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In 2019, the UK has seen public protests about various issues, from fracking to climate change.

Restaurants Should Consider Insurance After Chick-fil-A Protests

Nov 2019


In 2019, the UK has seen public protests about various issues, from fracking to climate change.  Just under half of UK workers have noticed more political discussions in the workplace[1], indicating society is becoming more polarised and politicised.  Now, a restaurant chain has suffered a public backlash that creates insurance considerations for many brands.

Atlanta-based Chick-fil-A crossed the Atlantic to open its first UK restaurant outlet, in Reading.  Yet, despite having taken a lease, the popular American brand was told, after just 8 days, that the lease would not be extended beyond six months, due to the protests and boycotts that its arrival generated and the impacts on the mall in which it is located [2].

A poll at ‘Berkshire Live’, found 27% of people said they would not eat at Chick-fil-A, because of the owners’ beliefs[3], once protesters revealed that the family-run firm is against same sex marriage and funds groups opposing LGBT rights. 

The 2500-outlet strong global restaurant chain, despite arguing that it has no political or social agenda, could do nothing to persuade the landlords that they should stay.  The protesters won their battle.

This example demonstrates the power of public opinion and how protests can affect a business’s ambitions.  Any eatery finding itself on the wrong side of an issue, whether it be one concerning beliefs, employee rights, or political orientation, may become embroiled in a situation in which employees and customers cannot physically reach the premises. 

During public protests, physical property damage could occur at a site, or across all sites held by a chain. Acts of terrorism can also not be ruled out. Protesters taking action against one entity can block routes used by customers wanting to reach other businesses, as was the case with a blockade set up at Pembroke Dock a few months ago[4].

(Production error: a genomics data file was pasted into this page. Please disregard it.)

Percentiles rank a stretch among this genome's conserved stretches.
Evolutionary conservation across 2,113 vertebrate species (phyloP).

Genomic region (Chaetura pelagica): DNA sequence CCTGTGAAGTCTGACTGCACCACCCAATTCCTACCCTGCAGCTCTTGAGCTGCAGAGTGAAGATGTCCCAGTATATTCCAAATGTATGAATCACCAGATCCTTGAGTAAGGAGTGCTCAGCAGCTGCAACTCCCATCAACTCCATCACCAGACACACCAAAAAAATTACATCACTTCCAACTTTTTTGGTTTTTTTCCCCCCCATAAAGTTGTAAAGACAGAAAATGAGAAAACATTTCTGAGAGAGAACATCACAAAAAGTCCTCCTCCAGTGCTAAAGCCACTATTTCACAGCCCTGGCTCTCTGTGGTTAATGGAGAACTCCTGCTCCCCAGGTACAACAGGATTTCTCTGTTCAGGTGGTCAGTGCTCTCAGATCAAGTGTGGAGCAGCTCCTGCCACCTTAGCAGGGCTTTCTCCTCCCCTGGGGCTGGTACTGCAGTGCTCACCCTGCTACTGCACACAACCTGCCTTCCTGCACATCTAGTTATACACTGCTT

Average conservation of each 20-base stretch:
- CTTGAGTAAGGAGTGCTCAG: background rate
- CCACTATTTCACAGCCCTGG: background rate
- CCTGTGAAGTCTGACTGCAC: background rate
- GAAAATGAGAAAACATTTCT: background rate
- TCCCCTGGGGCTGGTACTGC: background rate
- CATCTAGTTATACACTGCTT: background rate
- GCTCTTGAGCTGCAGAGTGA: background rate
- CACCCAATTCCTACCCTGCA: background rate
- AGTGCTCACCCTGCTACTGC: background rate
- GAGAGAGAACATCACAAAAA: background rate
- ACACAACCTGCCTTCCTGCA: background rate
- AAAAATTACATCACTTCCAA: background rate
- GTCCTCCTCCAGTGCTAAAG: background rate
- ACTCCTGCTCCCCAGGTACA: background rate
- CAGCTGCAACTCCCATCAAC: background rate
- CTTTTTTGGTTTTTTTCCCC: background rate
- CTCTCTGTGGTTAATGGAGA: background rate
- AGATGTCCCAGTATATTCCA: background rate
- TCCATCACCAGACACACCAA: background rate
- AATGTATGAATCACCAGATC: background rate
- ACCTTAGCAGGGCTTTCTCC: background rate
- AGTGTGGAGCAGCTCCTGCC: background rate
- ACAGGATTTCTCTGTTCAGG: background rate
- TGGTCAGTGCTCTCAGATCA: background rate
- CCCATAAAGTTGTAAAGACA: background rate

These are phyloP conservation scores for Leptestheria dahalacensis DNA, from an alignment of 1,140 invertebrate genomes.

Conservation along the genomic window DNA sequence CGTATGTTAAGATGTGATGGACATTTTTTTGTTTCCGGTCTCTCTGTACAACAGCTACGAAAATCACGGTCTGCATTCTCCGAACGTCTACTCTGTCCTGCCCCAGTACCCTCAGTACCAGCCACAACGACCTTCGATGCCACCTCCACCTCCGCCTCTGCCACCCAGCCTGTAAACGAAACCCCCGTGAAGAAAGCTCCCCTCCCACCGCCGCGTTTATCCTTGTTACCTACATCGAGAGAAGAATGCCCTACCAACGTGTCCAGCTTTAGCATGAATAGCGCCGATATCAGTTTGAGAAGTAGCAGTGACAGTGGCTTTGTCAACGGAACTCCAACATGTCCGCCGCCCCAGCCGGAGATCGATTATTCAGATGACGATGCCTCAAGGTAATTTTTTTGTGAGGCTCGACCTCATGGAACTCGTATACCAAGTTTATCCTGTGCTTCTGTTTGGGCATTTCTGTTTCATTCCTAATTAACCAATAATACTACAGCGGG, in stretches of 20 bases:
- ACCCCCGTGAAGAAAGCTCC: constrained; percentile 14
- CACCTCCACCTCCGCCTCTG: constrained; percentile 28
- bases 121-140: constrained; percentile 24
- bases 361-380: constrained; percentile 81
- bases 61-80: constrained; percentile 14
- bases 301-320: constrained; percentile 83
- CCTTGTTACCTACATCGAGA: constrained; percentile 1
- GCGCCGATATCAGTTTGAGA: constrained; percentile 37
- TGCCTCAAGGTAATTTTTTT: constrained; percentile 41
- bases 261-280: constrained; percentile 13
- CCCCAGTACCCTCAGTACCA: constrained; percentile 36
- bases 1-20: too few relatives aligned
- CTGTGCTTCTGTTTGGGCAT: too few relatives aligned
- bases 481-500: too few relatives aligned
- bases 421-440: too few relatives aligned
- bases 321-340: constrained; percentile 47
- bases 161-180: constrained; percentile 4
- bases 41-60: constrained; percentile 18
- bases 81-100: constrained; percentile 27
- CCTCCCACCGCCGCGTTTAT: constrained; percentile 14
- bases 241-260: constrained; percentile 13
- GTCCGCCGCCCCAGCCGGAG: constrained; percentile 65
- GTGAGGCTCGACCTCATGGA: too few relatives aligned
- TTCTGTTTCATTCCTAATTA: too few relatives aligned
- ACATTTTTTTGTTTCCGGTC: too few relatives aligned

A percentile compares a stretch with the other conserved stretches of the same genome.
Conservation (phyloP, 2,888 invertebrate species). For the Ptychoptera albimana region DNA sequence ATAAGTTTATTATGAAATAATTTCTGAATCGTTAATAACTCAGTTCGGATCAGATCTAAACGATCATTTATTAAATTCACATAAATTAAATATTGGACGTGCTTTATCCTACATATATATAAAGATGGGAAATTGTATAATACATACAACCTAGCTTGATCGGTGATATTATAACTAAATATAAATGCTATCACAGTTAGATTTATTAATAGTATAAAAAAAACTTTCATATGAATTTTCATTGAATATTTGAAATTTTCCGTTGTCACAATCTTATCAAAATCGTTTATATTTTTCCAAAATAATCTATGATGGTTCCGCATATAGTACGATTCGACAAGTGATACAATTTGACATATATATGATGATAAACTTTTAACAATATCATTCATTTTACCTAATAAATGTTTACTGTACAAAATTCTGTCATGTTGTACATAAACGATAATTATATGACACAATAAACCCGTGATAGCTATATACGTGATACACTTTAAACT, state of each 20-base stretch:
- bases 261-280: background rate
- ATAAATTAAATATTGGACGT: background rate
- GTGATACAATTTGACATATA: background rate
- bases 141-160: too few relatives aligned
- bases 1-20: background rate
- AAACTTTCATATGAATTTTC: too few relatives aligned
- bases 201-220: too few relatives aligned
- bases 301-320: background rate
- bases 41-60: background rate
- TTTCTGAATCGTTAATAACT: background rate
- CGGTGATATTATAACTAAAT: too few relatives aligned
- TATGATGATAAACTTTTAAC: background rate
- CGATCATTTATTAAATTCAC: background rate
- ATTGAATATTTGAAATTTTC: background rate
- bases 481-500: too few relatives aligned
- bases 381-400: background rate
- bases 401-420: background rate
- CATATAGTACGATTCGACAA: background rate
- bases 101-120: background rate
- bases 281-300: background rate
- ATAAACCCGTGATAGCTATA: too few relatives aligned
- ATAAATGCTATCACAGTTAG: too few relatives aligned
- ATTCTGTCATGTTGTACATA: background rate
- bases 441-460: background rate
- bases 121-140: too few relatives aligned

As businesses are not always aware of the likely impacts of their actions, or whether or not a nearby business is likely to be targeted in some way, business interruption insurance and terrorism insurance too, if situated in a high-profile location that could carry a terrorism threat, may be beneficial.

A new terrorism policy with numerous benefits for companies, firms and traders needing terrorism and business interruption insurance, has just become available to brokers who are part of the Willis Towers Watson Network. It can provide compensation, where no physical damage has occurred, but where trade has been affected by a cordon around an incident.  It can even provide cover where the public are nervous about engaging in a particular type of activity, following an incident elsewhere. 

If you wish to find a broker who can discuss this policy with you, as well as other business interruption and terrorism policies, please use our ‘Find a Local Broker tool’ 

 

Sources:

[1] https://hrmagazine.co.uk/article-details/workplaces-becoming-increasingly-politicised

[2] https://www.theguardian.com/world/2019/oct/21/chick-fil-a-outlet-reading-to-close-in-lgbt-rights-row

[3] https://www.getreading.co.uk/whats-on/food-drink-news/would-you-eat-chick-fil-17145847

[4] https://www.bbc.co.uk/news/uk-wales-49752770

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